Sabrina Baracetti is the president of Far East Film Festival and artistic director since 1999. She is also a member of Cineteca del Friuli board of directors, commercial director at Tucker Film and President of the Centro Espressioni Cinematografiche in Udine. She collaborates with magazines such as Il Ponte, Il Paese, Nekelodeon etc, and works in production, being the co-producer of films such as “Fukuchan of the Fuku Fuku Flats. She also collaborates with many festivals across the world, as juror or adviser, including Toronto International Film Festival, Neuchatel International Fantastic Film Festival, Puchon International Fantastic Film Festival and many others.
We speak with her about the history of the festival, the program selection, the different sections, Asian cinema and many other topics.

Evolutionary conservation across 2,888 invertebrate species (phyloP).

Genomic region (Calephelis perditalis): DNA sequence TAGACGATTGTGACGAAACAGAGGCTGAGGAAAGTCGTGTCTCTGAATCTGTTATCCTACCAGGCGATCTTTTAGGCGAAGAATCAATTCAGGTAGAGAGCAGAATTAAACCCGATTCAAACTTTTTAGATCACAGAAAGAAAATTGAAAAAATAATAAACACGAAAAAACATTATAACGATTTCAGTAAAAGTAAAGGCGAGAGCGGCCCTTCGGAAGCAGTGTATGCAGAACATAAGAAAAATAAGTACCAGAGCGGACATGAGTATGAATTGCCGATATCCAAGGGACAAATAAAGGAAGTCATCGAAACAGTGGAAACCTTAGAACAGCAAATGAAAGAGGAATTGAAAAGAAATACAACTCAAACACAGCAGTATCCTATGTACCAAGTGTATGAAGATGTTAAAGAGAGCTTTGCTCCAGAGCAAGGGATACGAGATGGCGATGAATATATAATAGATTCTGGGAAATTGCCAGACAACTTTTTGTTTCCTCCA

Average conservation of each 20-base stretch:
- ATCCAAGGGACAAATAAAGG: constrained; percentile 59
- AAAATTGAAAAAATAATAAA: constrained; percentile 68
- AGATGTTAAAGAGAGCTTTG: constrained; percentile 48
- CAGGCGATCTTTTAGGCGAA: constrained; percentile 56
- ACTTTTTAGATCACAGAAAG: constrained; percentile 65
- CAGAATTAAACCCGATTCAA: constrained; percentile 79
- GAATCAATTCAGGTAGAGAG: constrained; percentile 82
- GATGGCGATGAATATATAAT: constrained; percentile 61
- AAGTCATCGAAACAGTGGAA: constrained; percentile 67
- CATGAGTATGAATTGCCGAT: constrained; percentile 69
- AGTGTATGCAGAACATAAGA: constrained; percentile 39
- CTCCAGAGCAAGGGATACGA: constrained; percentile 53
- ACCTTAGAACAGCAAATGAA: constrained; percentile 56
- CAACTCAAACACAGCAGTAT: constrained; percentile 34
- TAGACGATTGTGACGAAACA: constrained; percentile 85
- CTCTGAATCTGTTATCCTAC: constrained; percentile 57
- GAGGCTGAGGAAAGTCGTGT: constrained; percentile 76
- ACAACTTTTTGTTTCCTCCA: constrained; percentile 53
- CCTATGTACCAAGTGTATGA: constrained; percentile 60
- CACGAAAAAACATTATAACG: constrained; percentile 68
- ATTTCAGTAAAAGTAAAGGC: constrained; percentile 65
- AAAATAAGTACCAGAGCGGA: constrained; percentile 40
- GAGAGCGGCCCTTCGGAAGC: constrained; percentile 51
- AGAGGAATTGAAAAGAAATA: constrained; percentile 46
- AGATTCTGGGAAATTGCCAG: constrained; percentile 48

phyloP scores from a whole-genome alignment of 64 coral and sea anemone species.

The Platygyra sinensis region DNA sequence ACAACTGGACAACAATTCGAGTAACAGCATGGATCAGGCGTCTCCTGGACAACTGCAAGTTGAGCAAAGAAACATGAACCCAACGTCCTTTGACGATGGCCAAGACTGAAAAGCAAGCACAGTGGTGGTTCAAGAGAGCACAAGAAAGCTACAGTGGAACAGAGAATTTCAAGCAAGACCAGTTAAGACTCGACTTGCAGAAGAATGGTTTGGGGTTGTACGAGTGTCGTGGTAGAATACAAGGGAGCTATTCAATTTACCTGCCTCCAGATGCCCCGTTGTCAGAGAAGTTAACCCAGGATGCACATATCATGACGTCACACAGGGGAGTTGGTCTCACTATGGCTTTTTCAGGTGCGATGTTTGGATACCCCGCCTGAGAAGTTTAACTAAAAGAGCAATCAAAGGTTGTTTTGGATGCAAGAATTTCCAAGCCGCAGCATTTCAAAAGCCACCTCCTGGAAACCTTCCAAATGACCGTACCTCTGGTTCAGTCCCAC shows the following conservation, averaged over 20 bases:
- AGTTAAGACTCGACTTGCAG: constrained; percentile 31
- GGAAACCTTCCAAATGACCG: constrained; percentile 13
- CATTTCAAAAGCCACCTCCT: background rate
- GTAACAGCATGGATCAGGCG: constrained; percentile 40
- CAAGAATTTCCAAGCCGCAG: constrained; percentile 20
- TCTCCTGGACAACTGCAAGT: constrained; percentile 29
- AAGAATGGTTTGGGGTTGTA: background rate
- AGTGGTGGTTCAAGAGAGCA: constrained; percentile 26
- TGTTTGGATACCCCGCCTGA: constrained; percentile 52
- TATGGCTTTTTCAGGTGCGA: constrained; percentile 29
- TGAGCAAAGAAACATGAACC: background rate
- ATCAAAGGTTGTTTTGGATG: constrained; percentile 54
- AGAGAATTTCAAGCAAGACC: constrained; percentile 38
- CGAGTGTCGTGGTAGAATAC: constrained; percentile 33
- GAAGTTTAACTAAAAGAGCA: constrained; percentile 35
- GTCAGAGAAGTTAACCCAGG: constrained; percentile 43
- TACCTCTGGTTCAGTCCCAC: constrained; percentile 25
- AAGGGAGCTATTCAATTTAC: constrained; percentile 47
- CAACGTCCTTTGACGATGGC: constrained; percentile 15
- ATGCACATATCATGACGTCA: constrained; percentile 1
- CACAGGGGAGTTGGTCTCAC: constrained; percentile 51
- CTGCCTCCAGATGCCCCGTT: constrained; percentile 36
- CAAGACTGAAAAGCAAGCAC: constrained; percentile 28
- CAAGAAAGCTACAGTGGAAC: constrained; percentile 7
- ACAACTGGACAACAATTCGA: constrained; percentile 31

Why did you decide to start a festival about Asian cinema, and not any other region? What is the purpose of the festival?
In the 80s and 90s, C.E.C. organized a Festival called Udineincontricinema, which focused on a different subject or author each year. The Festival changed during the 90s with the idea to shed a light on overlooked moments of the history of cinema, focusing on popular cinema and with the idea to have guests in Udine to meet the audience. This led to some retrospectives, dedicated to the Italian popular cinema of the 50s (1995), the Italian political cinema of the 60’s and 70’s (1996) and European Westerns (1997).
In 1998, we decided to shift the focus to Hong Kong and put together a retrospective that portrayed fifty years of Hong Kong cinema, inviting well-known filmmakers and stars such as Ringo Lam, Johnnie To, Anita Yuen, Cha Chuen-Yee, Peter Chan, Lau Ching-wan and many others. This event had a huge success and enthusiastic crowds of cinemagoers filled the Ferroviario, the movie theatre we used to manage at that time.
Following this success, in 1999 we turned the Udineincontricinema Festival into the Far East Film Festival, extending its visions to other nations and moving to the 1200-seats Theatre “Giovanni da Udine”.